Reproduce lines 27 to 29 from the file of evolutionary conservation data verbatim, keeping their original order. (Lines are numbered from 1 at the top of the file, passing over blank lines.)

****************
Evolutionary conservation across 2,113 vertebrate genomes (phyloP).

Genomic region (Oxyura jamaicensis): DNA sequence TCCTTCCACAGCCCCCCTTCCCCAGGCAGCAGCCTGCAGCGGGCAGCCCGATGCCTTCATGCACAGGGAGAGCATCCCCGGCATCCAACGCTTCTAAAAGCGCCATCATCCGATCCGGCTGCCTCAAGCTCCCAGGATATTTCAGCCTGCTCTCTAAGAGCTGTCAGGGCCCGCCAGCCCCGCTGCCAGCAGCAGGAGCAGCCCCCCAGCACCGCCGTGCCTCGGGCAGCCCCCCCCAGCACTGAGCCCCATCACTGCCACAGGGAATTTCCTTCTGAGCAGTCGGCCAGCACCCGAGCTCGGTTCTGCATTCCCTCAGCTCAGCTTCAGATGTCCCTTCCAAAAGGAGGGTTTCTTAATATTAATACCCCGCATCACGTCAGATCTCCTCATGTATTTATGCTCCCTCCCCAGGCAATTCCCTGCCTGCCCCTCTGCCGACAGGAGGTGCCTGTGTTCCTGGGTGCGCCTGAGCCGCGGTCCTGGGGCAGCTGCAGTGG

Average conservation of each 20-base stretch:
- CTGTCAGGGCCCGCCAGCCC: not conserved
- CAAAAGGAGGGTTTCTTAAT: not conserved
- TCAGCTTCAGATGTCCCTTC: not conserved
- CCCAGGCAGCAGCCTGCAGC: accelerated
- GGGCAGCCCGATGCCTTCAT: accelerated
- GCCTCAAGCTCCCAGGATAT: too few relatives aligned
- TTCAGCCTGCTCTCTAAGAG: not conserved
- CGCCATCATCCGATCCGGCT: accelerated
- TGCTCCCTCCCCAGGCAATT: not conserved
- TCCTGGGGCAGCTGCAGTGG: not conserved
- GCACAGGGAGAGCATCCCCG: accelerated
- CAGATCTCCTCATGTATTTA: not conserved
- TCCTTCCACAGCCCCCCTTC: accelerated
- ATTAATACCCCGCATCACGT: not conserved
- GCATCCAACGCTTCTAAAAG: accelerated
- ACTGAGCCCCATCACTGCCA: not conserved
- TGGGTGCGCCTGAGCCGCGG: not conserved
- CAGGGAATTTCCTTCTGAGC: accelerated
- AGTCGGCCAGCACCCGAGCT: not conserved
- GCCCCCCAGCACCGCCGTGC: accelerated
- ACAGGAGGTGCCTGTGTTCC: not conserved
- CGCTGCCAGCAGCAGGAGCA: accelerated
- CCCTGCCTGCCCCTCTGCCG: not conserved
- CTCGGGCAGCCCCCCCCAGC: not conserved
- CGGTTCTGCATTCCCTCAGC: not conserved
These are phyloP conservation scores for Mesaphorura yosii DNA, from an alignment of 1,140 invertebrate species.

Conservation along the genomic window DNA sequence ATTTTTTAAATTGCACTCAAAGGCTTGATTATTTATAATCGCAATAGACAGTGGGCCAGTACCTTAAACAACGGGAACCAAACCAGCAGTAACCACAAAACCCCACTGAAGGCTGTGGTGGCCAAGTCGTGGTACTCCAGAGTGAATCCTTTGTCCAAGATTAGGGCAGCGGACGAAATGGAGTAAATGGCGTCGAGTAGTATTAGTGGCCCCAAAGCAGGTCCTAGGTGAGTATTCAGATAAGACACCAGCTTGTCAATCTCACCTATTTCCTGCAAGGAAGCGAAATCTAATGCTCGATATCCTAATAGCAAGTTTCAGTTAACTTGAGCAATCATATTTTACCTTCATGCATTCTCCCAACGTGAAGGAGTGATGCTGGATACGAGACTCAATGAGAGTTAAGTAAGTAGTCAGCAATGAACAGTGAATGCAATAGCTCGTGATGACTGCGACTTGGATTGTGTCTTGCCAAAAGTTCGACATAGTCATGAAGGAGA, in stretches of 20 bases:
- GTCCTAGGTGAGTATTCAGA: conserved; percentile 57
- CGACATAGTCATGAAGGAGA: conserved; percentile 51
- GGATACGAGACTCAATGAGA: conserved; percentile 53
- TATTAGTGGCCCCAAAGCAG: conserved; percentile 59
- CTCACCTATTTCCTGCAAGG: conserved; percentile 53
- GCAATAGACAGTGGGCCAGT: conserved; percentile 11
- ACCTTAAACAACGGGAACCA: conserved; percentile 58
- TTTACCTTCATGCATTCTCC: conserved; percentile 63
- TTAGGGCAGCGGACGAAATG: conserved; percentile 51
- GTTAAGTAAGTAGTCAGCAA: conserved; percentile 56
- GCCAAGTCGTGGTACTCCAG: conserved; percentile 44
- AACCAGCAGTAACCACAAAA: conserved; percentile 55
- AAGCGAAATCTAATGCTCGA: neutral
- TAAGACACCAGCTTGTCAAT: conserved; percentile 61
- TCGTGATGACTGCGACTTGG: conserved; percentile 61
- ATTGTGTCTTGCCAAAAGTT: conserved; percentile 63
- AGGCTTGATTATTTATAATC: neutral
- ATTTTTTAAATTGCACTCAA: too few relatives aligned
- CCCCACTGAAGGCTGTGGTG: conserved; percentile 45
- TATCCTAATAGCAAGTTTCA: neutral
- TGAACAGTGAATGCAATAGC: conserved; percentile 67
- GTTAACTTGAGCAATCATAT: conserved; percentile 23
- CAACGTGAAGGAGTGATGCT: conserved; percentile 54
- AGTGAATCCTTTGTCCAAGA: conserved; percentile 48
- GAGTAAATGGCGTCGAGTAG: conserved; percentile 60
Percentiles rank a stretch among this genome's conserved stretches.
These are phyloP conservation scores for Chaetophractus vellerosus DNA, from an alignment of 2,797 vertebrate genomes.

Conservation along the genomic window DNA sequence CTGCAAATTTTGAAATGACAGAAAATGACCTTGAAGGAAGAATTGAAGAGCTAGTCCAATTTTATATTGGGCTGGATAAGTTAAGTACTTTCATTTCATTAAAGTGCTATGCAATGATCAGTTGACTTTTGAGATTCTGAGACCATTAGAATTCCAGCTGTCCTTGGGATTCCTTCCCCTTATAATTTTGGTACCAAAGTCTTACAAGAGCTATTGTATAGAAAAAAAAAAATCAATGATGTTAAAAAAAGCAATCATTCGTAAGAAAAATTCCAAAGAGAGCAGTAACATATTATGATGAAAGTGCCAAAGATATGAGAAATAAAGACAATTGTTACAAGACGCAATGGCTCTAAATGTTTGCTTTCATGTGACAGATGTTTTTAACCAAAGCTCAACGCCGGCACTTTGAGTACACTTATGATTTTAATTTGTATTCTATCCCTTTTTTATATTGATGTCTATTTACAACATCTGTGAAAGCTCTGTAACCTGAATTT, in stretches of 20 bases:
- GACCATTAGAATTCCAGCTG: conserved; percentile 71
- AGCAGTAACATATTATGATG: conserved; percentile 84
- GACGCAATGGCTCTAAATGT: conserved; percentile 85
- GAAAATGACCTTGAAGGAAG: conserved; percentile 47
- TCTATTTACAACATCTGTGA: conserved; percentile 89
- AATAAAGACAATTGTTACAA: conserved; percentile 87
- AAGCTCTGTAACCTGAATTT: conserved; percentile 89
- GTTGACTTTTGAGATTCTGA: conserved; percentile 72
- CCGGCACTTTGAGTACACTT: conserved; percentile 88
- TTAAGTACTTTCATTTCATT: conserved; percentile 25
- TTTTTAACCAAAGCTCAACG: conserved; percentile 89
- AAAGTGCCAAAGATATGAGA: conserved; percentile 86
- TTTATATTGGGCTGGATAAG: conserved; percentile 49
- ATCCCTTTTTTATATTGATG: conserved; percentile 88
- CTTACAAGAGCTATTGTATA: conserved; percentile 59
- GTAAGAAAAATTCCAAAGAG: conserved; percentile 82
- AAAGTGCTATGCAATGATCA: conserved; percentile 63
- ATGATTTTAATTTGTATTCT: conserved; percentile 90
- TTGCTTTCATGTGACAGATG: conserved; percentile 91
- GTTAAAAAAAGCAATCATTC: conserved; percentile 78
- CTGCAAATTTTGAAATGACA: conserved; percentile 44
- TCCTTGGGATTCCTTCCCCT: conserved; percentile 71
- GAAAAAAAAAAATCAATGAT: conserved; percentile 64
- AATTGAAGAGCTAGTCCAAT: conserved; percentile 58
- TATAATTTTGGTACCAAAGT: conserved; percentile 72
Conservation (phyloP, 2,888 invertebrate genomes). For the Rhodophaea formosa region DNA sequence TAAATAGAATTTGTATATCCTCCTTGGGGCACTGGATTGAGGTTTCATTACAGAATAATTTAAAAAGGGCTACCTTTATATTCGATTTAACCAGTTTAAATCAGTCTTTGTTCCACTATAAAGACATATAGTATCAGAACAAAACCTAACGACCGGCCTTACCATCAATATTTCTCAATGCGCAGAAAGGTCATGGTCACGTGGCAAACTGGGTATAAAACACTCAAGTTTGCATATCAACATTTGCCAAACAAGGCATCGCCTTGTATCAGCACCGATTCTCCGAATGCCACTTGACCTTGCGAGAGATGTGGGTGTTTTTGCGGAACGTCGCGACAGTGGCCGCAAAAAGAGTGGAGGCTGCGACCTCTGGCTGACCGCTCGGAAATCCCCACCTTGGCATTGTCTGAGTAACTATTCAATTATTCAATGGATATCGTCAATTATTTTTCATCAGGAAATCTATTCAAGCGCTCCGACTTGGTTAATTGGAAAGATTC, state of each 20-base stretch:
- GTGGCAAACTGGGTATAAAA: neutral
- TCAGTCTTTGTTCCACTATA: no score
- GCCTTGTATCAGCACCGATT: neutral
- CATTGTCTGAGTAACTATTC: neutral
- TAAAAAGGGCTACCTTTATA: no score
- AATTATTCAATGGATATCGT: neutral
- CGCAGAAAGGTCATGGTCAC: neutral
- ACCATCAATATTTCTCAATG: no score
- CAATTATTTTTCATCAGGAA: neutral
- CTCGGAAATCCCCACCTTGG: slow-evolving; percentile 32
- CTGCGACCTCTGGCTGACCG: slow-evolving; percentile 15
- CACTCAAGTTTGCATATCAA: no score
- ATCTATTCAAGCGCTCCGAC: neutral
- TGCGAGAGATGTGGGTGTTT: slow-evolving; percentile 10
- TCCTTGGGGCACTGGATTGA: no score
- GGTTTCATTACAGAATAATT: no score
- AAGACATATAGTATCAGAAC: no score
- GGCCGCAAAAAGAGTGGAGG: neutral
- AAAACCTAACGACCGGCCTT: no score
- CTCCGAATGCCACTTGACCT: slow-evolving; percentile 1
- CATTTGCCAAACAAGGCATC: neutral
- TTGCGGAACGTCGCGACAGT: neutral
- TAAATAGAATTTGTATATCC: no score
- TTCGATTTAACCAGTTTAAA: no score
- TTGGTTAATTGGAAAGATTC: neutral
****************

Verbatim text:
- CTCGGGCAGCCCCCCCCAGC: not conserved
- CGGTTCTGCATTCCCTCAGC: not conserved
These are phyloP conservation scores for Mesaphorura yosii DNA, from an alignment of 1,140 invertebrate species.